The highest averages weight gains were 28.42 g after 8 weeks in the experiment that used the conventional feed as control and in combination with the indigenous yeast strains [9] .

The difference between means of feed types after 8 weeks is significant (p < 0.5), which implied that rabbit growth at 8 weeks depended on the feed type.

3.3. Multiple Comparisons for LSD

The results for Least Significant Difference (LSD) showed that the difference between means of feed type I and II was not significant but the difference between means of feed type I and III was significant. The difference between the means of feed type II and III was also not significant.

4. Conclusion

There is a high demand for rabbit meat on the market in Rwanda, and manure from rabbits is still not used by many farmers because they don’t know how to find it in enough quantity and how to use it appropriately. Mucuna pruriens and Leucaena Leucocephala can be used in rabbit feeding especially during the first 8 weeks of age to stimulate the growth. Rabbit health and feeding challenges must be addressed to keep rabbit farming profitable to farmers and therefore, making a positive impact on the entire agriculture sector in Rwanda.

5. Recommendations

More research on the effect of locally available forage on rabbit growth should be carried out.


The authors acknowledge the World Bank for funding this research through African Centre of Excellence in Agro ecology and Livelihood systems (ACALISE). The authors would like to express their gratitude to the University of Rwanda, College of Agriculture, animal sciences and veterinary medicine (CAVM) for providing the premises where this research was conducted and Uganda Martyrs University (UMU) for facilitating this research.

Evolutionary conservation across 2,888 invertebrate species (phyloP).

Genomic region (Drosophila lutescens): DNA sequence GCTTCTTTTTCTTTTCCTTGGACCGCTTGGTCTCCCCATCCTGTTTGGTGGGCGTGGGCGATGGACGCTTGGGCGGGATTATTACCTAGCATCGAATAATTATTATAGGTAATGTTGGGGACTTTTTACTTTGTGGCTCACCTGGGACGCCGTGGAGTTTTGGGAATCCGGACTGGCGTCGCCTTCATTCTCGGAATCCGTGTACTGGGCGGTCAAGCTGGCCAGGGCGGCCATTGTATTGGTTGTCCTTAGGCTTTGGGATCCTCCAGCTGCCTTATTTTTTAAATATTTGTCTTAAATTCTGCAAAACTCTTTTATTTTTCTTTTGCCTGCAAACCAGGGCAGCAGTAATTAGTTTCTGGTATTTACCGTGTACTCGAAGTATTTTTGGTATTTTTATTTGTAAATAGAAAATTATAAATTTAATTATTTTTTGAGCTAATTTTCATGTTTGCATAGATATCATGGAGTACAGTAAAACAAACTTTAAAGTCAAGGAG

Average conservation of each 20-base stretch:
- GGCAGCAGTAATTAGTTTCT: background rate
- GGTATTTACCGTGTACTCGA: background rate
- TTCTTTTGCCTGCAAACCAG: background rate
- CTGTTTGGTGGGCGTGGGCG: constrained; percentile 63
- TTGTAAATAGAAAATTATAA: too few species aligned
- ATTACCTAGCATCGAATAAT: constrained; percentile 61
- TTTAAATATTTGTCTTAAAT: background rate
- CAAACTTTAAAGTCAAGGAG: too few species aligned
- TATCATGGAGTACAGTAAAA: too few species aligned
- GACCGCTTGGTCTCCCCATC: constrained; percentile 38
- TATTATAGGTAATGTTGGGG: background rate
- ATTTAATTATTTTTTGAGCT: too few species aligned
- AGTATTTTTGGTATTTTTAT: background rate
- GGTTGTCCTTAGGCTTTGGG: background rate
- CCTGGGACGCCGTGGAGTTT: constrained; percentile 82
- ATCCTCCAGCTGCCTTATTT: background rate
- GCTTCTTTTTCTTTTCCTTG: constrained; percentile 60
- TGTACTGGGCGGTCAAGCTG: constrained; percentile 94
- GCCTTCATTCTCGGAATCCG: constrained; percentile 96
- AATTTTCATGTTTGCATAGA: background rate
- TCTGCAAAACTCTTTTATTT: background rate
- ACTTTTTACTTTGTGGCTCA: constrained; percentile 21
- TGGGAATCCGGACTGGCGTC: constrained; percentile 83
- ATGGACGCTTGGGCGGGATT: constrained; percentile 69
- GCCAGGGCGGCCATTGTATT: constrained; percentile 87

Conflicts of Interest

The authors declare no conflicts of interest regarding the publication of this paper.


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[2] FAO (2006) Livestock’s Long Shadow: Environmental Issues and Options. Rome, Italy.
[3] Samkol, P. and Lukefahr, S.D. (2008) A Challenging Role for Organic Rabbit Production towards Poverty Alleviation in South East Asia. Proceeding of 9th World Rabbit Congress, Verona, Italy, 10-13 June, 2008, 1479-1497.
[4] Finzi, A. (2008) Rabbit Production Development, New Strategies to Avoid Conflict between Use of Natural Resources for Food and Feed. In: Preston, R. and Van Thu, N., Eds., Proceedings of the International Workshop on Organic Rabbit Farming Based on Forages, Cantho University, Vietnam, 25-27 November, 2008, 88-92.
[5] MINAGRI (2012) Strategy and Investment Plan for Small Animal Industry in Rwanda, Kigali.
[6] UR (University of Rwanda) (2017) College of Agriculture, Animal Sciences and Veternary Medicine.
[7] Lukefahr, S.D. and Cheeke, P.R. (1991) Rabbit Project Development Strategies in Subsistence Farming Systems. World Animal Review, 6, 60-70.
[8] Ruiz-Feria, C.A., Lukefahr, S.D. and Felker, P. (1998) Evaluation of Leucaena leucocephala and Cactus (Opuntia sp.) as Forages for Growing Rabbits. Livestock Research for Rural Development, 10.
[9] Celaire, N., Francine, A., Moussa, K., Marcellin, D. and Theodore, D. (2022) Effect of Indigenous Phytase-Producing Yeast Cultures on Growth Performance, Digestion and Health of Rabbits (Oryctolagus cuniculus). Advances in Bioscience and Biotechnology, 13, 73-91.